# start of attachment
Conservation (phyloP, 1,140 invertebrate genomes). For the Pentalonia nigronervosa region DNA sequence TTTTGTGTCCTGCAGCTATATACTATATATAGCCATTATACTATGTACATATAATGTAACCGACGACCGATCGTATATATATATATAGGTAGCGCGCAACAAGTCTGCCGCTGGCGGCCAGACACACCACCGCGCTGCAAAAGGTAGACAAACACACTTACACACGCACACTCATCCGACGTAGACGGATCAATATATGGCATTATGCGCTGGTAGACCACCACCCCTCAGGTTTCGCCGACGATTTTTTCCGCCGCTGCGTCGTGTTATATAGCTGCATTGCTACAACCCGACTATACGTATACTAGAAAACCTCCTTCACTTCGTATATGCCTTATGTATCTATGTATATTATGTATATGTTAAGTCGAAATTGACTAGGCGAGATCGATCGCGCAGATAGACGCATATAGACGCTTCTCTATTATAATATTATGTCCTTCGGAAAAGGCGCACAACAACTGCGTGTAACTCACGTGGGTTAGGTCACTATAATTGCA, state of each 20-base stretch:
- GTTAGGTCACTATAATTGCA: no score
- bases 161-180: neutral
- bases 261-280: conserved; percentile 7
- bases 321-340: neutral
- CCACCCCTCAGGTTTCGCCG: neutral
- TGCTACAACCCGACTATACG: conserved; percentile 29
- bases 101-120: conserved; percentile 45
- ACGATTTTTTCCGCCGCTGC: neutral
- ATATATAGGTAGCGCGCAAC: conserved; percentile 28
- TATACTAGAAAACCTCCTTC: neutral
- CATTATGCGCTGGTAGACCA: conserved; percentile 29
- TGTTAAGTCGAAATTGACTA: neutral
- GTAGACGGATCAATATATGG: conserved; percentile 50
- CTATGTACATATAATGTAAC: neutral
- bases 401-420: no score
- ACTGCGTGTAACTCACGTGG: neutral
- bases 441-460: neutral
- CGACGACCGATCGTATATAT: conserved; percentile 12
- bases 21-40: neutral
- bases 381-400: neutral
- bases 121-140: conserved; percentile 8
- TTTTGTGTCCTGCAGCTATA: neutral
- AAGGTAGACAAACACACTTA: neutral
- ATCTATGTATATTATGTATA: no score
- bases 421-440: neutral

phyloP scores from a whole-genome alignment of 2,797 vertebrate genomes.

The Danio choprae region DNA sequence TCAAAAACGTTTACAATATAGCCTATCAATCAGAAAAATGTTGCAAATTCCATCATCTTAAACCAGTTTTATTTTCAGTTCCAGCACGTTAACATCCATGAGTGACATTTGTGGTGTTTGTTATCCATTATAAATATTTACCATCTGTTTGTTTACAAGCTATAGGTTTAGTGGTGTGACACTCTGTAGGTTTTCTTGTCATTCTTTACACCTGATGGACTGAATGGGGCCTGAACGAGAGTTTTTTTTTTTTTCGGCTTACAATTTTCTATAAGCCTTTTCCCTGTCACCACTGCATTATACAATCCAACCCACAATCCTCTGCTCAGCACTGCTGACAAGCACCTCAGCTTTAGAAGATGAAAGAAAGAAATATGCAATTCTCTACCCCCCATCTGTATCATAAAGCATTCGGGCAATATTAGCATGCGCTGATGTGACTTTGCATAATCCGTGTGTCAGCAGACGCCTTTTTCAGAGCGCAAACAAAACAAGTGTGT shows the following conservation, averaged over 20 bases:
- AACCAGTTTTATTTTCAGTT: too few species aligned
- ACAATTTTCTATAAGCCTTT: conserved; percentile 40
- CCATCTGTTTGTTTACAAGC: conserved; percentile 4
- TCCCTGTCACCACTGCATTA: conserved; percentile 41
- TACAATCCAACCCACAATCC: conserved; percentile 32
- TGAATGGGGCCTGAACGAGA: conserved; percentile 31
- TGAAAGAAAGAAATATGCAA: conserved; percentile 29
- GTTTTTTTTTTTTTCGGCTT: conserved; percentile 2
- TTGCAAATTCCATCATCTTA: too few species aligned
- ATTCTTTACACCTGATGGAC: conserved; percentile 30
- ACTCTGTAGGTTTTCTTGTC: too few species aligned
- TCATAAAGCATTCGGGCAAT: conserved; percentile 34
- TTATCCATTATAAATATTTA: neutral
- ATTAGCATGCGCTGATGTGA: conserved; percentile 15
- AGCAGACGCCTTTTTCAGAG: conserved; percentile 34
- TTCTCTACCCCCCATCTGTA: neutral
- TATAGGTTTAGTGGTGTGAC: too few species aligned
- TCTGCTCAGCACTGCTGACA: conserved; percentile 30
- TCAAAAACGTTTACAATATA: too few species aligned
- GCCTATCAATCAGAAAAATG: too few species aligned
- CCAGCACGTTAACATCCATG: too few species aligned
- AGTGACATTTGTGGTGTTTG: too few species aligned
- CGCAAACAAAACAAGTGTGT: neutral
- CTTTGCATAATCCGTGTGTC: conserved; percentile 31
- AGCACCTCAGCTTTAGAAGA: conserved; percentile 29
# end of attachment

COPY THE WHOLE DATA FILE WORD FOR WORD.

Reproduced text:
Conservation (phyloP, 1,140 invertebrate genomes). For the Pentalonia nigronervosa region DNA sequence TTTTGTGTCCTGCAGCTATATACTATATATAGCCATTATACTATGTACATATAATGTAACCGACGACCGATCGTATATATATATATAGGTAGCGCGCAACAAGTCTGCCGCTGGCGGCCAGACACACCACCGCGCTGCAAAAGGTAGACAAACACACTTACACACGCACACTCATCCGACGTAGACGGATCAATATATGGCATTATGCGCTGGTAGACCACCACCCCTCAGGTTTCGCCGACGATTTTTTCCGCCGCTGCGTCGTGTTATATAGCTGCATTGCTACAACCCGACTATACGTATACTAGAAAACCTCCTTCACTTCGTATATGCCTTATGTATCTATGTATATTATGTATATGTTAAGTCGAAATTGACTAGGCGAGATCGATCGCGCAGATAGACGCATATAGACGCTTCTCTATTATAATATTATGTCCTTCGGAAAAGGCGCACAACAACTGCGTGTAACTCACGTGGGTTAGGTCACTATAATTGCA, state of each 20-base stretch:
- GTTAGGTCACTATAATTGCA: no score
- bases 161-180: neutral
- bases 261-280: conserved; percentile 7
- bases 321-340: neutral
- CCACCCCTCAGGTTTCGCCG: neutral
- TGCTACAACCCGACTATACG: conserved; percentile 29
- bases 101-120: conserved; percentile 45
- ACGATTTTTTCCGCCGCTGC: neutral
- ATATATAGGTAGCGCGCAAC: conserved; percentile 28
- TATACTAGAAAACCTCCTTC: neutral
- CATTATGCGCTGGTAGACCA: conserved; percentile 29
- TGTTAAGTCGAAATTGACTA: neutral
- GTAGACGGATCAATATATGG: conserved; percentile 50
- CTATGTACATATAATGTAAC: neutral
- bases 401-420: no score
- ACTGCGTGTAACTCACGTGG: neutral
- bases 441-460: neutral
- CGACGACCGATCGTATATAT: conserved; percentile 12
- bases 21-40: neutral
- bases 381-400: neutral
- bases 121-140: conserved; percentile 8
- TTTTGTGTCCTGCAGCTATA: neutral
- AAGGTAGACAAACACACTTA: neutral
- ATCTATGTATATTATGTATA: no score
- bases 421-440: neutral

phyloP scores from a whole-genome alignment of 2,797 vertebrate genomes.

The Danio choprae region DNA sequence TCAAAAACGTTTACAATATAGCCTATCAATCAGAAAAATGTTGCAAATTCCATCATCTTAAACCAGTTTTATTTTCAGTTCCAGCACGTTAACATCCATGAGTGACATTTGTGGTGTTTGTTATCCATTATAAATATTTACCATCTGTTTGTTTACAAGCTATAGGTTTAGTGGTGTGACACTCTGTAGGTTTTCTTGTCATTCTTTACACCTGATGGACTGAATGGGGCCTGAACGAGAGTTTTTTTTTTTTTCGGCTTACAATTTTCTATAAGCCTTTTCCCTGTCACCACTGCATTATACAATCCAACCCACAATCCTCTGCTCAGCACTGCTGACAAGCACCTCAGCTTTAGAAGATGAAAGAAAGAAATATGCAATTCTCTACCCCCCATCTGTATCATAAAGCATTCGGGCAATATTAGCATGCGCTGATGTGACTTTGCATAATCCGTGTGTCAGCAGACGCCTTTTTCAGAGCGCAAACAAAACAAGTGTGT shows the following conservation, averaged over 20 bases:
- AACCAGTTTTATTTTCAGTT: too few species aligned
- ACAATTTTCTATAAGCCTTT: conserved; percentile 40
- CCATCTGTTTGTTTACAAGC: conserved; percentile 4
- TCCCTGTCACCACTGCATTA: conserved; percentile 41
- TACAATCCAACCCACAATCC: conserved; percentile 32
- TGAATGGGGCCTGAACGAGA: conserved; percentile 31
- TGAAAGAAAGAAATATGCAA: conserved; percentile 29
- GTTTTTTTTTTTTTCGGCTT: conserved; percentile 2
- TTGCAAATTCCATCATCTTA: too few species aligned
- ATTCTTTACACCTGATGGAC: conserved; percentile 30
- ACTCTGTAGGTTTTCTTGTC: too few species aligned
- TCATAAAGCATTCGGGCAAT: conserved; percentile 34
- TTATCCATTATAAATATTTA: neutral
- ATTAGCATGCGCTGATGTGA: conserved; percentile 15
- AGCAGACGCCTTTTTCAGAG: conserved; percentile 34
- TTCTCTACCCCCCATCTGTA: neutral
- TATAGGTTTAGTGGTGTGAC: too few species aligned
- TCTGCTCAGCACTGCTGACA: conserved; percentile 30
- TCAAAAACGTTTACAATATA: too few species aligned
- GCCTATCAATCAGAAAAATG: too few species aligned
- CCAGCACGTTAACATCCATG: too few species aligned
- AGTGACATTTGTGGTGTTTG: too few species aligned
- CGCAAACAAAACAAGTGTGT: neutral
- CTTTGCATAATCCGTGTGTC: conserved; percentile 31
- AGCACCTCAGCTTTAGAAGA: conserved; percentile 29